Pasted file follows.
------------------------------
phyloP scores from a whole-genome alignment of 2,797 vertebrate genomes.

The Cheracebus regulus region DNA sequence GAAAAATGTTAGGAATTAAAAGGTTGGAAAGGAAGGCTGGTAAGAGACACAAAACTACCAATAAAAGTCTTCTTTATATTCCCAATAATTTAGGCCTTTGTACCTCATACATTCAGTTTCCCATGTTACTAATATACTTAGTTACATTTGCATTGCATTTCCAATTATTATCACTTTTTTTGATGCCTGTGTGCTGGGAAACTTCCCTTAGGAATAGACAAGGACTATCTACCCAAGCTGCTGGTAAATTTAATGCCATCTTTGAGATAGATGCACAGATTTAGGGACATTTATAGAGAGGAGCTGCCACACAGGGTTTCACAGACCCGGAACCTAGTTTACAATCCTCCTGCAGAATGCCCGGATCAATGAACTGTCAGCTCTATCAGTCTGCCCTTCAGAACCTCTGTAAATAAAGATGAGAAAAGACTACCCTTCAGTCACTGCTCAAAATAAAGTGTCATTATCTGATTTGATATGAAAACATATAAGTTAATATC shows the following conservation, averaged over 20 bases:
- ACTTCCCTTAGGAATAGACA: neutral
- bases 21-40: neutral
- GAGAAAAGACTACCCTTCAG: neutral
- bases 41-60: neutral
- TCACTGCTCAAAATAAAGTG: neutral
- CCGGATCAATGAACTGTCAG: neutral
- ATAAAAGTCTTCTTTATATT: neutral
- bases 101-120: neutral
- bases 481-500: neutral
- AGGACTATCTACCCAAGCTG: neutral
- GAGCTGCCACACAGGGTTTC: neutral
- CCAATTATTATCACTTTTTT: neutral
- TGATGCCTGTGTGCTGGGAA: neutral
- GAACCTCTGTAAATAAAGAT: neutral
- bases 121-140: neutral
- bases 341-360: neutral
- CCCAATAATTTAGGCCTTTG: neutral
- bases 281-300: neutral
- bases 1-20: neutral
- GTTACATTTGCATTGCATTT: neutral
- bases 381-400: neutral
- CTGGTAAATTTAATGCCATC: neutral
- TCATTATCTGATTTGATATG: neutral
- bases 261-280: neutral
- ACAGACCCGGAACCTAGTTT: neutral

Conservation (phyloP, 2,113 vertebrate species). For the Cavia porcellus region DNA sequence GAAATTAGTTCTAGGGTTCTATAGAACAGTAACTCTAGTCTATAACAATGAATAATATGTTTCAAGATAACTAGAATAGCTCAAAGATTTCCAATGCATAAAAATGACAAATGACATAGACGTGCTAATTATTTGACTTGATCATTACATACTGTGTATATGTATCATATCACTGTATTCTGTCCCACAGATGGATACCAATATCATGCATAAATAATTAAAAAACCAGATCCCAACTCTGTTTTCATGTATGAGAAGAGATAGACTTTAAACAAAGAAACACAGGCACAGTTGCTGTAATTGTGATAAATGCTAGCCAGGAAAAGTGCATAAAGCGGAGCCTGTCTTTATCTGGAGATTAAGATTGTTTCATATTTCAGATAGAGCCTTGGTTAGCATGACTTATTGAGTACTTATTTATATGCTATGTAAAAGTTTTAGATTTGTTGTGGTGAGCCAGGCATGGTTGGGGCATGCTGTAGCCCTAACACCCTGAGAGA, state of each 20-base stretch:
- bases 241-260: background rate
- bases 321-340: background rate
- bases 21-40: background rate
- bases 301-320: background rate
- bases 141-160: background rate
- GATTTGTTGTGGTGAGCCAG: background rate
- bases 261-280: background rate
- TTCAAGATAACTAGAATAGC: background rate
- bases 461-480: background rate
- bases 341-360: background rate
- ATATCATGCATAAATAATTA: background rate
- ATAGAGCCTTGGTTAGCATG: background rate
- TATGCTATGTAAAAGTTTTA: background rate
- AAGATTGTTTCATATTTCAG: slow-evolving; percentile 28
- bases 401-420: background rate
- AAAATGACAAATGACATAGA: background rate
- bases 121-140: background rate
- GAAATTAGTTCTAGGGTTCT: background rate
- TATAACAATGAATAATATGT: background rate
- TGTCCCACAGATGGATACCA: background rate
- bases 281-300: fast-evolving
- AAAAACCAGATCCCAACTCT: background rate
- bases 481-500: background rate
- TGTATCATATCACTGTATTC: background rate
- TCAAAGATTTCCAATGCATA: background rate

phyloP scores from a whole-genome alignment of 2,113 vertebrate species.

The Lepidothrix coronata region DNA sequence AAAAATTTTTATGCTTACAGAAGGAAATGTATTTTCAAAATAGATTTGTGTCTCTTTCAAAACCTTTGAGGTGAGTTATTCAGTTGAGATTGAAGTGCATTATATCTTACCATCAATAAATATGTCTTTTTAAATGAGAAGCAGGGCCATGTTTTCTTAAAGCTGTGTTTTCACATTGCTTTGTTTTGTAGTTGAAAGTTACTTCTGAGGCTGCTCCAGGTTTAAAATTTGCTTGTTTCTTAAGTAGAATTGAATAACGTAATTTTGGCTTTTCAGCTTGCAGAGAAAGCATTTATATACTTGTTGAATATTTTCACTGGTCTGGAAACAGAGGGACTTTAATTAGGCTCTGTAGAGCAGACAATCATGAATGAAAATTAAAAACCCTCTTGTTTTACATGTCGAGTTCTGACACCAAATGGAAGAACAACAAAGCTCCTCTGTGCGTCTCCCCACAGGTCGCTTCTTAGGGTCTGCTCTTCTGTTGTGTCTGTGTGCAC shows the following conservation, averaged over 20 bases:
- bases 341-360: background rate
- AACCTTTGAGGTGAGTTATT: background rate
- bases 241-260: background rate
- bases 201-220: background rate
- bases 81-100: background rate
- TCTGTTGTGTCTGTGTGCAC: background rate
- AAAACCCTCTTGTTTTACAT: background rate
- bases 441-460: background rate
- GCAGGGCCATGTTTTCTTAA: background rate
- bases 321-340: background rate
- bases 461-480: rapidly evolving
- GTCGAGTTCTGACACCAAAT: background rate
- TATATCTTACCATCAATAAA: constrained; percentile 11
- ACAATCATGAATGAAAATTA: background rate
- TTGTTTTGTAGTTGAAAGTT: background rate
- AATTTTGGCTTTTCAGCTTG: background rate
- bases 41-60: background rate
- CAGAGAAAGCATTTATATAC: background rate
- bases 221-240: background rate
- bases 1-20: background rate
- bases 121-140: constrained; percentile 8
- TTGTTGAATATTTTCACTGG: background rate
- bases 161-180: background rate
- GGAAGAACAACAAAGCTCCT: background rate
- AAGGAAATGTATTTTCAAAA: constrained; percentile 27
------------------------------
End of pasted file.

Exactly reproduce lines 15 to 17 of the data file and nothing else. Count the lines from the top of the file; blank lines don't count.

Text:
- TGATGCCTGTGTGCTGGGAA: neutral
- GAACCTCTGTAAATAAAGAT: neutral
- bases 121-140: neutral